Cristiano Ronaldo moved from Spain to Juventus for £100 million. Here is how he has transformed the Old Lady in just a week.
£100m does not seem imposing in sporting amounts these days. Even when bringing in a 33-year-old. Because this man is special.
There are psychological factors, as well as physical improvement. A combination of manager Massimiliano Allegri’s wit and his new player’s traits, is a vividly delectable vision.
What Ronaldo achieves on the pitch is worth his fee. The inspiration and confidence he instills in teammates at training and the dressing room justifies his apparent £26m yearly salary. His presence in and around the Allianz is outstandingly positive.
A beneficial anomaly
Nothing or no one is comparable to Ronaldo. Riding his wave is impossible. Lionel Messi is a more retiring specimen, with as much unfathomable talent. Yet the Portuguese has unparalleled magnetism.
Can he ironically end Madrid’s four consecutive Champions League wins and realise his sixth triumph – simultaneously lifting a fifth in a row; but with Le Zebre instead?
Juve have never signed someone of the former Los Blancos star’s fame, price or standing. Yes they’ve had superstars there. But as Independent rightly states: ‘French duo, Michel Platini and Zinedine Zidane reached their pinnacle while playing in Turin.’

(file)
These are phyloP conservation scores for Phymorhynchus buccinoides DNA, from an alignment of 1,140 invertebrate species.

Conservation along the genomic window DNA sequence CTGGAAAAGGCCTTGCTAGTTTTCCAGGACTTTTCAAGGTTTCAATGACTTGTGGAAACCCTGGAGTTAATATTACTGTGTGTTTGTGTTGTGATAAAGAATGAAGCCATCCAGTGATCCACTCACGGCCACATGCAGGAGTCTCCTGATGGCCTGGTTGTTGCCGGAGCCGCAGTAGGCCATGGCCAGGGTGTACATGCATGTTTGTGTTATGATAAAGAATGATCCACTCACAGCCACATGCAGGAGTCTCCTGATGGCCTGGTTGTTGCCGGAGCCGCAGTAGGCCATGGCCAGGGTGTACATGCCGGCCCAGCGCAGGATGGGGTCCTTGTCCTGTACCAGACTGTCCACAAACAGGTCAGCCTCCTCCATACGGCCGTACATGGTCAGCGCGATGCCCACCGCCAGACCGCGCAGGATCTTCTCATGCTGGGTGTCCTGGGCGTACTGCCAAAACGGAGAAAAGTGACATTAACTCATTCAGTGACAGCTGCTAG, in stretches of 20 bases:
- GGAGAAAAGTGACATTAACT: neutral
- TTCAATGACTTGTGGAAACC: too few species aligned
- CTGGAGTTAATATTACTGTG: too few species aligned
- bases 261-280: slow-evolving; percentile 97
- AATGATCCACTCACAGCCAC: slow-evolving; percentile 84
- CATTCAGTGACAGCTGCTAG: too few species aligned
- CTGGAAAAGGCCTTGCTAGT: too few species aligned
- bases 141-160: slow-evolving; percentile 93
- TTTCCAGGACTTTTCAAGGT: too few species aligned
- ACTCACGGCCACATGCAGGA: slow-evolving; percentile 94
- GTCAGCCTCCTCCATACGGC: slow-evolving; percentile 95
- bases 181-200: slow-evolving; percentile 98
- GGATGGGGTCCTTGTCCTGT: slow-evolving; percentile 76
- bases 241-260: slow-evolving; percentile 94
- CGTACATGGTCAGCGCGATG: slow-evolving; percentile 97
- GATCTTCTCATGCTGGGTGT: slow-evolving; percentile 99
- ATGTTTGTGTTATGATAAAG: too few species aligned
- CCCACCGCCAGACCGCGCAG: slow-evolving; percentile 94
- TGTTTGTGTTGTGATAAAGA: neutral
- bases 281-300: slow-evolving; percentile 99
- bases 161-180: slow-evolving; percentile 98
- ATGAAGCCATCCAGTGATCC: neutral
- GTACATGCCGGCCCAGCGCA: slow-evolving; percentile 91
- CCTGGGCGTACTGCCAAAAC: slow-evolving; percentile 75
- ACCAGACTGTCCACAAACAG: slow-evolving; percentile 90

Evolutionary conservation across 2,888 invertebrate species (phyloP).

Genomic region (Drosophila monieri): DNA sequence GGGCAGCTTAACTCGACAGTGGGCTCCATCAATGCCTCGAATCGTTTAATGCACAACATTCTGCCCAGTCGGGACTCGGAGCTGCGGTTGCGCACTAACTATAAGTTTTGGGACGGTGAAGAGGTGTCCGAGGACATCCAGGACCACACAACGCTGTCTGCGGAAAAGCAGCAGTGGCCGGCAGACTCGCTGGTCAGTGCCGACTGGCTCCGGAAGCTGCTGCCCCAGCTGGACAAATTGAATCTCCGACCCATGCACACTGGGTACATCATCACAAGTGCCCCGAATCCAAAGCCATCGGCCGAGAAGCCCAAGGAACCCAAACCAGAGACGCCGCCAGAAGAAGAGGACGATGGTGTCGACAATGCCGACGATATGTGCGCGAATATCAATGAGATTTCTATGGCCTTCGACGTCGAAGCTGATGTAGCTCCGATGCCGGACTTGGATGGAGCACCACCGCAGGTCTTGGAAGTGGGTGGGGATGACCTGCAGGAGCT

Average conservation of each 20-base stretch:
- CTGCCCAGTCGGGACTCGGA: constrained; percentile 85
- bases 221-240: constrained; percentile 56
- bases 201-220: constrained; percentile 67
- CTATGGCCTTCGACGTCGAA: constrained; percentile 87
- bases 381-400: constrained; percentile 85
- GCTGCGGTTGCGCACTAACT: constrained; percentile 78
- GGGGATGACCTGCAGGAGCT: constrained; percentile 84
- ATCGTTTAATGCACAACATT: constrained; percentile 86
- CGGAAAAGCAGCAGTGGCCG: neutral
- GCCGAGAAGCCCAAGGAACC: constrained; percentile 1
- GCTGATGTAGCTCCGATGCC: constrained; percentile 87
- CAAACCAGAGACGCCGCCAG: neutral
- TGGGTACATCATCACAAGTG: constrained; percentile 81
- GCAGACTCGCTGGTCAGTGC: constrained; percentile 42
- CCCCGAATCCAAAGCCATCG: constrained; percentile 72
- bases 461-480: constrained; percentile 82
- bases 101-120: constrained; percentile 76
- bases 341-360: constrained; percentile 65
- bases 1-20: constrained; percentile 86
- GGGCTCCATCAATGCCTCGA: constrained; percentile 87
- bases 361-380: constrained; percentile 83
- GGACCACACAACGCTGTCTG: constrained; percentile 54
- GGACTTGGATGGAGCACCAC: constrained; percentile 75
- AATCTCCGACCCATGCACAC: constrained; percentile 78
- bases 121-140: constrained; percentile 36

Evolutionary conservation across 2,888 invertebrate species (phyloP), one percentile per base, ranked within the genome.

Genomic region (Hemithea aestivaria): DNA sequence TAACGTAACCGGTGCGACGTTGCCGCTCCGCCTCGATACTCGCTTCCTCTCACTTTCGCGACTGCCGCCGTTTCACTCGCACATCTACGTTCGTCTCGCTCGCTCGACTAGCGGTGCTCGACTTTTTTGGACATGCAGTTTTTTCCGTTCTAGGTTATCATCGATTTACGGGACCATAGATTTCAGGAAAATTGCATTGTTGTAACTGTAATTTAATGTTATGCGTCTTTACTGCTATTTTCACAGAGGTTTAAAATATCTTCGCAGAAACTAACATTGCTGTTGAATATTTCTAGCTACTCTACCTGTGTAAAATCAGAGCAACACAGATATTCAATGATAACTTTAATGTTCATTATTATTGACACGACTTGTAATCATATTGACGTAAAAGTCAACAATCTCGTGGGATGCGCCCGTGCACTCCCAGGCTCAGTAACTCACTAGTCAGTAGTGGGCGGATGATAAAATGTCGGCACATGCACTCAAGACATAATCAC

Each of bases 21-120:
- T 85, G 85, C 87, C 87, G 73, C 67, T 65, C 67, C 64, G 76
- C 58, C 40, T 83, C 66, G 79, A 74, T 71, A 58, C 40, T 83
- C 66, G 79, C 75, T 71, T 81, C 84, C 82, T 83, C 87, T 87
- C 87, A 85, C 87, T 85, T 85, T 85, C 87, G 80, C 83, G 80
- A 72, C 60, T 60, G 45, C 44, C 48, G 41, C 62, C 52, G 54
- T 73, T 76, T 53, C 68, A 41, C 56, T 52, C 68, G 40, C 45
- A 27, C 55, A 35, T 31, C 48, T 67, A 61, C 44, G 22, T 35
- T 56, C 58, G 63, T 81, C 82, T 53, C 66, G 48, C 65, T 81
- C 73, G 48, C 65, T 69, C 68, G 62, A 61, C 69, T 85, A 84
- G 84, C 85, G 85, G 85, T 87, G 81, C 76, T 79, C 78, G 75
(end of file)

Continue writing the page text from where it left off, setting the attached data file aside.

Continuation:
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However as the dust settles, the owners will surely register and be influenced by the resulting figures attributed to the addition. Seven of the 10 most expensive club signings are present squad members. Yet none made so many impressionable influences.
Since announcing Ronaldo’s inclusion, Juventus’ social media gained three million extra subscribers, just this past weekend. Astonishing. While shirt sales have paid off an estimated 50% of the transfer cost already.
In that same amount of time, and arguably most importantly, the club’s’ share price rose 34.8 per cent. That number is staggeringly indicative of the need to spend in order to be a footballing superpower. In addition to the fact that Ronaldo is a king-maker; or kingdom maker in this instance.
You can’t please everyone
Naturally it is impossible to satisfy all involved. Andrea Agnelli is the undisputed capo di tutti capi, or, boss of all bosses in Turin. The Agnelli family own Fiat, along with Juventus. A Champions League title is most desired – expenditure is unavoidable.
Fiat workers held strikes on Sunday through Tuesday and stuck posters around the City in an attempted protest. Disgruntled emotion derived as full employment has not yet materialise and salary won’t benefit from the huge amount invested in Ronaldo’s arrival, according to Daily Mail.
Is Juve the correct destination for Ronaldo?